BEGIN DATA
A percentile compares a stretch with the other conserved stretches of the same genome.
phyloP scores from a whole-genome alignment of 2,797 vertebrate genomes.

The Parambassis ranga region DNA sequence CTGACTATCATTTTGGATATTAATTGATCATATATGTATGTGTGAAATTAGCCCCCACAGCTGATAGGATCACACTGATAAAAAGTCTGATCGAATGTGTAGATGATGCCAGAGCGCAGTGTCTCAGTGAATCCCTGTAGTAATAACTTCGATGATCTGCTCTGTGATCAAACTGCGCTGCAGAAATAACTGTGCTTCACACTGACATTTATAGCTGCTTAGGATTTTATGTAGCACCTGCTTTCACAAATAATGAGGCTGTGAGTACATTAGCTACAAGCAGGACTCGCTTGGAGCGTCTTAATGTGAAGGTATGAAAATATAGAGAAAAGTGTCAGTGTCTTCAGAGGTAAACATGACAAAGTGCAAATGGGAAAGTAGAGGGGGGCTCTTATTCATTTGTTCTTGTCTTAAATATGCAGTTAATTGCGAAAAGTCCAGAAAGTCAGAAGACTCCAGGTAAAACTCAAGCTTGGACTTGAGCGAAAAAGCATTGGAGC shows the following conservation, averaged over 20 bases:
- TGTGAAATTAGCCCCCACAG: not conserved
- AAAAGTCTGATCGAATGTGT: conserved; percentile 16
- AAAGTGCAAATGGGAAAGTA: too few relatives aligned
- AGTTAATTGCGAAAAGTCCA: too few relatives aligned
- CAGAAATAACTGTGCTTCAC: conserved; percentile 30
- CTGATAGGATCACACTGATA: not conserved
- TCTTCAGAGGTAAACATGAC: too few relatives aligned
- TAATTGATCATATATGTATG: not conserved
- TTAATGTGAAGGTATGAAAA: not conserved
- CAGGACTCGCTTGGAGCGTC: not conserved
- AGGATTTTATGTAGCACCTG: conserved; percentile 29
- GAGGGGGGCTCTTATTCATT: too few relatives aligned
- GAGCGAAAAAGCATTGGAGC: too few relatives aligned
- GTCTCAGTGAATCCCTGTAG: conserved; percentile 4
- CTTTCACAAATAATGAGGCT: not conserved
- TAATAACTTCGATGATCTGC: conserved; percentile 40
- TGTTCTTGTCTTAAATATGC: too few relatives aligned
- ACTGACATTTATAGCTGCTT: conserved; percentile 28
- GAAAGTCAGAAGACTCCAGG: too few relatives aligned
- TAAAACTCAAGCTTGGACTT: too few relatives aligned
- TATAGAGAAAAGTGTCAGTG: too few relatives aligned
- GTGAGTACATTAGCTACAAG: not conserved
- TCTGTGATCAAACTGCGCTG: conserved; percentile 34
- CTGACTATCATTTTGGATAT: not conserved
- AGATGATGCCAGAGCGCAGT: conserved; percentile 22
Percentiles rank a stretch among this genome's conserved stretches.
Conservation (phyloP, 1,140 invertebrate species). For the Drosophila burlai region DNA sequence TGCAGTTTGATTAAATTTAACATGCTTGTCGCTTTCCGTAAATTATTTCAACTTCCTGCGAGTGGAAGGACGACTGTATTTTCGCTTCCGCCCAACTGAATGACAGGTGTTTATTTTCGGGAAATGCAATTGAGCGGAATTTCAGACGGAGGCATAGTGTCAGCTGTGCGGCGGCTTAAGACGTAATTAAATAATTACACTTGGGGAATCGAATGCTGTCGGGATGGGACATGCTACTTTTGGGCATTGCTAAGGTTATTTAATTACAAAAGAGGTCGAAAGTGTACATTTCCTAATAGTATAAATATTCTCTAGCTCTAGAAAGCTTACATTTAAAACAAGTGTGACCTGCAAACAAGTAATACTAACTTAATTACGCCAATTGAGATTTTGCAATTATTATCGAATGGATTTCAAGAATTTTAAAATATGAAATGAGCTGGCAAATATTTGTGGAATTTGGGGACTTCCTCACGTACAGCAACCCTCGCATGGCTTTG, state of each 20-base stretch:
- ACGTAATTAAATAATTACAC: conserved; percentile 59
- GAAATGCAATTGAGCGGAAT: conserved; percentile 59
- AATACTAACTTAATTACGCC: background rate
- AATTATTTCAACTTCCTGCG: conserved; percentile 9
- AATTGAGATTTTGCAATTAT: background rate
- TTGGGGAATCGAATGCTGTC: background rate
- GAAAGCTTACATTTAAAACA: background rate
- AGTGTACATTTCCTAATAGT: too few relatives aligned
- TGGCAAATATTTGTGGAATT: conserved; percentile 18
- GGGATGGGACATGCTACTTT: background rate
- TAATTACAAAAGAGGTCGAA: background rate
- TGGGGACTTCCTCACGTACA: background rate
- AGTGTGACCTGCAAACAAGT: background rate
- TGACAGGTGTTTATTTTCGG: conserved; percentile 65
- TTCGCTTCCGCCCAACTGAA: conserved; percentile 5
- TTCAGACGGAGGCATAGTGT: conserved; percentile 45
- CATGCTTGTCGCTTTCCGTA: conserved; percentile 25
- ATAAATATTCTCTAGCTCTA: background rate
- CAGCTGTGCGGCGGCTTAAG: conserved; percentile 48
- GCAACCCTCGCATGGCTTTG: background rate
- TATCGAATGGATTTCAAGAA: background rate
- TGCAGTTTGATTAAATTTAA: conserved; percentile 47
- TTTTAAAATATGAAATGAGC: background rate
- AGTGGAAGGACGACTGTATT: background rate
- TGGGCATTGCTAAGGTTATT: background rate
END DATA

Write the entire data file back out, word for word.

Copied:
A percentile compares a stretch with the other conserved stretches of the same genome.
phyloP scores from a whole-genome alignment of 2,797 vertebrate genomes.

The Parambassis ranga region DNA sequence CTGACTATCATTTTGGATATTAATTGATCATATATGTATGTGTGAAATTAGCCCCCACAGCTGATAGGATCACACTGATAAAAAGTCTGATCGAATGTGTAGATGATGCCAGAGCGCAGTGTCTCAGTGAATCCCTGTAGTAATAACTTCGATGATCTGCTCTGTGATCAAACTGCGCTGCAGAAATAACTGTGCTTCACACTGACATTTATAGCTGCTTAGGATTTTATGTAGCACCTGCTTTCACAAATAATGAGGCTGTGAGTACATTAGCTACAAGCAGGACTCGCTTGGAGCGTCTTAATGTGAAGGTATGAAAATATAGAGAAAAGTGTCAGTGTCTTCAGAGGTAAACATGACAAAGTGCAAATGGGAAAGTAGAGGGGGGCTCTTATTCATTTGTTCTTGTCTTAAATATGCAGTTAATTGCGAAAAGTCCAGAAAGTCAGAAGACTCCAGGTAAAACTCAAGCTTGGACTTGAGCGAAAAAGCATTGGAGC shows the following conservation, averaged over 20 bases:
- TGTGAAATTAGCCCCCACAG: not conserved
- AAAAGTCTGATCGAATGTGT: conserved; percentile 16
- AAAGTGCAAATGGGAAAGTA: too few relatives aligned
- AGTTAATTGCGAAAAGTCCA: too few relatives aligned
- CAGAAATAACTGTGCTTCAC: conserved; percentile 30
- CTGATAGGATCACACTGATA: not conserved
- TCTTCAGAGGTAAACATGAC: too few relatives aligned
- TAATTGATCATATATGTATG: not conserved
- TTAATGTGAAGGTATGAAAA: not conserved
- CAGGACTCGCTTGGAGCGTC: not conserved
- AGGATTTTATGTAGCACCTG: conserved; percentile 29
- GAGGGGGGCTCTTATTCATT: too few relatives aligned
- GAGCGAAAAAGCATTGGAGC: too few relatives aligned
- GTCTCAGTGAATCCCTGTAG: conserved; percentile 4
- CTTTCACAAATAATGAGGCT: not conserved
- TAATAACTTCGATGATCTGC: conserved; percentile 40
- TGTTCTTGTCTTAAATATGC: too few relatives aligned
- ACTGACATTTATAGCTGCTT: conserved; percentile 28
- GAAAGTCAGAAGACTCCAGG: too few relatives aligned
- TAAAACTCAAGCTTGGACTT: too few relatives aligned
- TATAGAGAAAAGTGTCAGTG: too few relatives aligned
- GTGAGTACATTAGCTACAAG: not conserved
- TCTGTGATCAAACTGCGCTG: conserved; percentile 34
- CTGACTATCATTTTGGATAT: not conserved
- AGATGATGCCAGAGCGCAGT: conserved; percentile 22
Percentiles rank a stretch among this genome's conserved stretches.
Conservation (phyloP, 1,140 invertebrate species). For the Drosophila burlai region DNA sequence TGCAGTTTGATTAAATTTAACATGCTTGTCGCTTTCCGTAAATTATTTCAACTTCCTGCGAGTGGAAGGACGACTGTATTTTCGCTTCCGCCCAACTGAATGACAGGTGTTTATTTTCGGGAAATGCAATTGAGCGGAATTTCAGACGGAGGCATAGTGTCAGCTGTGCGGCGGCTTAAGACGTAATTAAATAATTACACTTGGGGAATCGAATGCTGTCGGGATGGGACATGCTACTTTTGGGCATTGCTAAGGTTATTTAATTACAAAAGAGGTCGAAAGTGTACATTTCCTAATAGTATAAATATTCTCTAGCTCTAGAAAGCTTACATTTAAAACAAGTGTGACCTGCAAACAAGTAATACTAACTTAATTACGCCAATTGAGATTTTGCAATTATTATCGAATGGATTTCAAGAATTTTAAAATATGAAATGAGCTGGCAAATATTTGTGGAATTTGGGGACTTCCTCACGTACAGCAACCCTCGCATGGCTTTG, state of each 20-base stretch:
- ACGTAATTAAATAATTACAC: conserved; percentile 59
- GAAATGCAATTGAGCGGAAT: conserved; percentile 59
- AATACTAACTTAATTACGCC: background rate
- AATTATTTCAACTTCCTGCG: conserved; percentile 9
- AATTGAGATTTTGCAATTAT: background rate
- TTGGGGAATCGAATGCTGTC: background rate
- GAAAGCTTACATTTAAAACA: background rate
- AGTGTACATTTCCTAATAGT: too few relatives aligned
- TGGCAAATATTTGTGGAATT: conserved; percentile 18
- GGGATGGGACATGCTACTTT: background rate
- TAATTACAAAAGAGGTCGAA: background rate
- TGGGGACTTCCTCACGTACA: background rate
- AGTGTGACCTGCAAACAAGT: background rate
- TGACAGGTGTTTATTTTCGG: conserved; percentile 65
- TTCGCTTCCGCCCAACTGAA: conserved; percentile 5
- TTCAGACGGAGGCATAGTGT: conserved; percentile 45
- CATGCTTGTCGCTTTCCGTA: conserved; percentile 25
- ATAAATATTCTCTAGCTCTA: background rate
- CAGCTGTGCGGCGGCTTAAG: conserved; percentile 48
- GCAACCCTCGCATGGCTTTG: background rate
- TATCGAATGGATTTCAAGAA: background rate
- TGCAGTTTGATTAAATTTAA: conserved; percentile 47
- TTTTAAAATATGAAATGAGC: background rate
- AGTGGAAGGACGACTGTATT: background rate
- TGGGCATTGCTAAGGTTATT: background rate